He smiled and wheeled himself out of the office. Piper hesitated before clicking the call button. Chiron’s office had a cluttered, cozy feel. One wall was covered with T-shirts from different conventions—party ponies ’09 vegas, party ponies ’10 honolulu, et cetera. Piper didn’t know who the Party Ponies were, but judging from the stains, scorch marks, and weapon holes in the T-shirts, they must’ve had some pretty wild meetings. On the shelf over Chiron’s desk sat an old-fashioned boom box with cassette tapes labeled “Dean Martin” and “Frank Sinatra” and “Greatest Hits of the 40s.” Chiron was so old, Piper wondered if that meant 1940s, 1840s, or maybe just A.D. 40.

But most of the office’s wall space was plastered with photos of demigods, like a hall of fame. One of the newer shots showed a teenage guy with dark hair and green eyes. Since he stood arm in arm with Annabeth, Piper assumed the guy must be Percy Jackson. In some of the older photos, she recognized famous people: businessmen, athletes, even some actors that her dad knew.

“Unbelievable,” she muttered.

Piper wondered if her photo would go on that wall someday. For the first time, she felt like she was part of something bigger than herself. Demigods had been around for centuries. Whatever she did, she did for all of them.

She took a deep breath and made the call. The video screen popped up.

Gleeson Hedge grinned at her from her dad’s office. “Seen the news?”

“Kind of hard to miss,” Piper said. “I hope you know what you’re doing.”

Chiron had shown her a newspaper at lunch. Her dad’s mysterious return from nowhere had made the front page. His personal assistant Jane had been fired for covering up his disappearance and failing to notify the police. A new staff had been hired and personally vetted by Tristan McLean’s “life coach,” Gleeson Hedge. According to the paper, Mr. McLean claimed to have no memory of the last week, and the media was totally eating up the story. Some thought it was a clever marketing ploy for a movie—maybe McLean was going to play an amnesiac? Some thought he’d been kidnapped by terrorists, or rabid fans, or had heroically escaped from ransom seekers using his incredible King of Sparta fighting skills. Whatever the truth, Tristan McLean was more famous than ever.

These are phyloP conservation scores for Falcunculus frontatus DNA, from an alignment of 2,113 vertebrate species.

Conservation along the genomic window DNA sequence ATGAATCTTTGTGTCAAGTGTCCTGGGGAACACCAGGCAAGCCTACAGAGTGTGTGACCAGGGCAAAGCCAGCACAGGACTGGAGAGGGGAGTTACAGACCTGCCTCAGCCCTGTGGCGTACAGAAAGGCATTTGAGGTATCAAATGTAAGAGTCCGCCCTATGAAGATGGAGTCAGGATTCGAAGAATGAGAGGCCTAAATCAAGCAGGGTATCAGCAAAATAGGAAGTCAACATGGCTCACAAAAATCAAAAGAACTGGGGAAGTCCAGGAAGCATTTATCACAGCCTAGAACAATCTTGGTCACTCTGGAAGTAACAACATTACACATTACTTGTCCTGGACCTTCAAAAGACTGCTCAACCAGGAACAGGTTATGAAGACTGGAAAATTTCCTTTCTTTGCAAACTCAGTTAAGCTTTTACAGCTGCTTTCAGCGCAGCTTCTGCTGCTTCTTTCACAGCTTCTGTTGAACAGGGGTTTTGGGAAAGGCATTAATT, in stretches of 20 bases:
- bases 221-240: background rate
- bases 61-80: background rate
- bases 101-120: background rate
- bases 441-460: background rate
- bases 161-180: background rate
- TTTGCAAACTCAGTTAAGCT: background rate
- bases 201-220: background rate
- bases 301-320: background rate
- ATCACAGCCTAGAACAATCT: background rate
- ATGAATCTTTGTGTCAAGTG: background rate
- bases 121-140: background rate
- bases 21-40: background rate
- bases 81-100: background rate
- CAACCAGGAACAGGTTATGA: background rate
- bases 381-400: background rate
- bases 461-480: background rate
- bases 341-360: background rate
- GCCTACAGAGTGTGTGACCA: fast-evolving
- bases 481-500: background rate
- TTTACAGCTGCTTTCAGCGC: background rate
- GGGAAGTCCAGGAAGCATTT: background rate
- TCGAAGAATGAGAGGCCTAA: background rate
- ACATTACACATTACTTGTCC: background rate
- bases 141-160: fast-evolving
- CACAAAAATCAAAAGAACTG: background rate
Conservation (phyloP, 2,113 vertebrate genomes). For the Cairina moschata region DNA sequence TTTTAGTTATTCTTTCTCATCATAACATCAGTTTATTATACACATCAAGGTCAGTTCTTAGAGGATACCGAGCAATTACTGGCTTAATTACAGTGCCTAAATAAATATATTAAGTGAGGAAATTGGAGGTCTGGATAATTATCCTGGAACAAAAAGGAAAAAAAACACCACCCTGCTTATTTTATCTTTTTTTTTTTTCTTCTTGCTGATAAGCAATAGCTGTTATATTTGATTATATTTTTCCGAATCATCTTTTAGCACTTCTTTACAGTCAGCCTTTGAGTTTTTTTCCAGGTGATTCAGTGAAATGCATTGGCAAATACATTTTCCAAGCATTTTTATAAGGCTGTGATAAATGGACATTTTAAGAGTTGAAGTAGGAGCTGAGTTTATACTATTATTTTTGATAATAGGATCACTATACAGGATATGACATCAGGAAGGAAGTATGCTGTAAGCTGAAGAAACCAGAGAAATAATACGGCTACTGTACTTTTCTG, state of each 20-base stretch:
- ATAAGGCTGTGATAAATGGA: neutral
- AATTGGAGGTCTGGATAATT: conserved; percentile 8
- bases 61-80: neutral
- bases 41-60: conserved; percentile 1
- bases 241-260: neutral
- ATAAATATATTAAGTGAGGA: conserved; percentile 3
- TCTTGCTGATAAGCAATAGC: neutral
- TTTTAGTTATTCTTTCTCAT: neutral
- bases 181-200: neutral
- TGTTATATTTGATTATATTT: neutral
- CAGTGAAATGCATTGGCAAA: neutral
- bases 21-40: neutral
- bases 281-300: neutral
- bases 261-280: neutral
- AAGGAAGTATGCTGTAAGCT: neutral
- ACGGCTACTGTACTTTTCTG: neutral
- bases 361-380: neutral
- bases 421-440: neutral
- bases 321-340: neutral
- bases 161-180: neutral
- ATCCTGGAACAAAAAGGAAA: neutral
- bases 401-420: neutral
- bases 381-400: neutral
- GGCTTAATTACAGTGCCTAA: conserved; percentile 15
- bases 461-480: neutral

“It’s going great,” Hedge promised. “But don’t worry. We’re going to keep him out of the public eye for the next month or so until things cool down. Your dad’s got more important things to do—like resting, and talking to his daughter.”

“Don’t get too comfortable out there in Hollywood, Gleeson,” Piper said.

Hedge snorted. “You kidding? These people make Aeolus look sane. I’ll be back as soon as I can, but your dad’s gotta get back on his feet first. He’s a good guy. Oh, and by the way, I took care of that other little matter. The Park Service in the Bay Area just got an anonymous gift of a new helicopter. And that ranger pilot who helped us? She’s got a very lucrative offer to fly for Mr. McLean.”

“Thanks, Gleeson,” Piper said. “For everything.”

“Yeah, well. I don’t try to be awesome. It just comes natural. Speaking of Aeolus’s place, meet your dad’s new assistant.”

Hedge was nudged out of the way, and a pretty young lady grinned into the camera.

“Mellie?” Piper stared, but it was definitely her: the aura who’d helped them escape from Aeolus’s fortress. “You’re working for my dad now?”

“Isn’t it great?”

“Does he know you’re a—you know—wind spirit?”

“Oh, no. But I love this job. It’s—um—a breeze.”

Piper couldn’t help but laugh. “I’m glad. That’s awesome. But where—”

“Just a sec.” Mellie kissed Gleeson on the cheek. “Come on, you old goat. Stop hogging the screen.”